Between excessive centralization and hesitant decentralization

Cite As:
Alterman Rachelle, Gavrieli Einat. Between excessive centralization and hesitant decentralization Haifa Israel: Samuel Neaman Institute, 2008.
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Amendment #43 to the Israel Planning and Building Law of 1995 was the most important step so far to devolve planning powers to the local planning commissions. The powers devolved, however, were minimal - the authority to approve a set category of amendments to local plans which contain only minor change to the existing plans. Even after this amendment, Israel's is among the most centralized planning systems. The most important of these is the power to approve plans. Even though the Amendment allows for only a modest degree of decentralization, it constitutes a turning point and a precedent and is already having far reaching implications for planning regulations and the quality of planning. In 2007 another small step was taken toward further decentralization of powers to the local level, but its implementation is gradual and will take many years. The lessons of the 1995 amendment are therefore crucial in anticipating the current move towards more decentralization.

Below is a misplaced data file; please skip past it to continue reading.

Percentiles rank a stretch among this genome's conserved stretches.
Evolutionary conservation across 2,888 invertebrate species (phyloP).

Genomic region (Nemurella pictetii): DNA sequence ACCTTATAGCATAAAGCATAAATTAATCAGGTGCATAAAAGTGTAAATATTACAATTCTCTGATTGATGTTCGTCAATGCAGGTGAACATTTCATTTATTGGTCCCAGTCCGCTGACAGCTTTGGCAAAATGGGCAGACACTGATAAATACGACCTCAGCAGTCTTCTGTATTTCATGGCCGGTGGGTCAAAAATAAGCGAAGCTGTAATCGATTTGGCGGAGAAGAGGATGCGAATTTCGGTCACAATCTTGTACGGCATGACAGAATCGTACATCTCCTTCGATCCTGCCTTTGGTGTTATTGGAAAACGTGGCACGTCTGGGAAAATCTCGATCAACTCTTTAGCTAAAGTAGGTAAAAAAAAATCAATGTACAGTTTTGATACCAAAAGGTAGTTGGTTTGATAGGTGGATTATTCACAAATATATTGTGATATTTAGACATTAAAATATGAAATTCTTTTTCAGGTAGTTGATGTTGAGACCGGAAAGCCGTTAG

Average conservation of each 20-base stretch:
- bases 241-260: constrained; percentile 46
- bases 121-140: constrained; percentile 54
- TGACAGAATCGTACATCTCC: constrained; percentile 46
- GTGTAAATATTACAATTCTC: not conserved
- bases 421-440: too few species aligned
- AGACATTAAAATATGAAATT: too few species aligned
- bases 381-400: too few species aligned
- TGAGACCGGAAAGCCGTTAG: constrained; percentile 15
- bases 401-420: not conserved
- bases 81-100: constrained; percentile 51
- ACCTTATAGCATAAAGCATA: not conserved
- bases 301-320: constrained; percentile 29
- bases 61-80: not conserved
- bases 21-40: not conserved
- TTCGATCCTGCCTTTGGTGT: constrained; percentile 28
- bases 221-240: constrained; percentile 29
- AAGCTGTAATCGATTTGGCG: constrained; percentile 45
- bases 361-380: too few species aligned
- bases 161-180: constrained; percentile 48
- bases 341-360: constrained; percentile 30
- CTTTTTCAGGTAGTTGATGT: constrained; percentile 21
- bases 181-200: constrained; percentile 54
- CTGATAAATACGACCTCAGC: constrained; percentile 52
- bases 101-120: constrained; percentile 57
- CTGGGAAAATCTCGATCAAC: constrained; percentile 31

The aim of this research is to look back and evaluate the manner and degree of implementation of Amendment #43. We examined the processes of decentralization in other countries. In Israel, we reviewed the legal and public policy background for enactment of Amendment #43 and evaluate its influence through an opinion survey.

The conclusions indicate that the decentralization process which began with Amendment #43 is only the beginning and there is no turning back. However to continue the process, the local authorities must be given the appropriate tools. The process of devolving powers to the local authorities must be accompanied by an increase in the number of planning positions on the local level, and appropriate budgets. Only then will decentralization be viable action rather than a hesitant set of insufficient steps.

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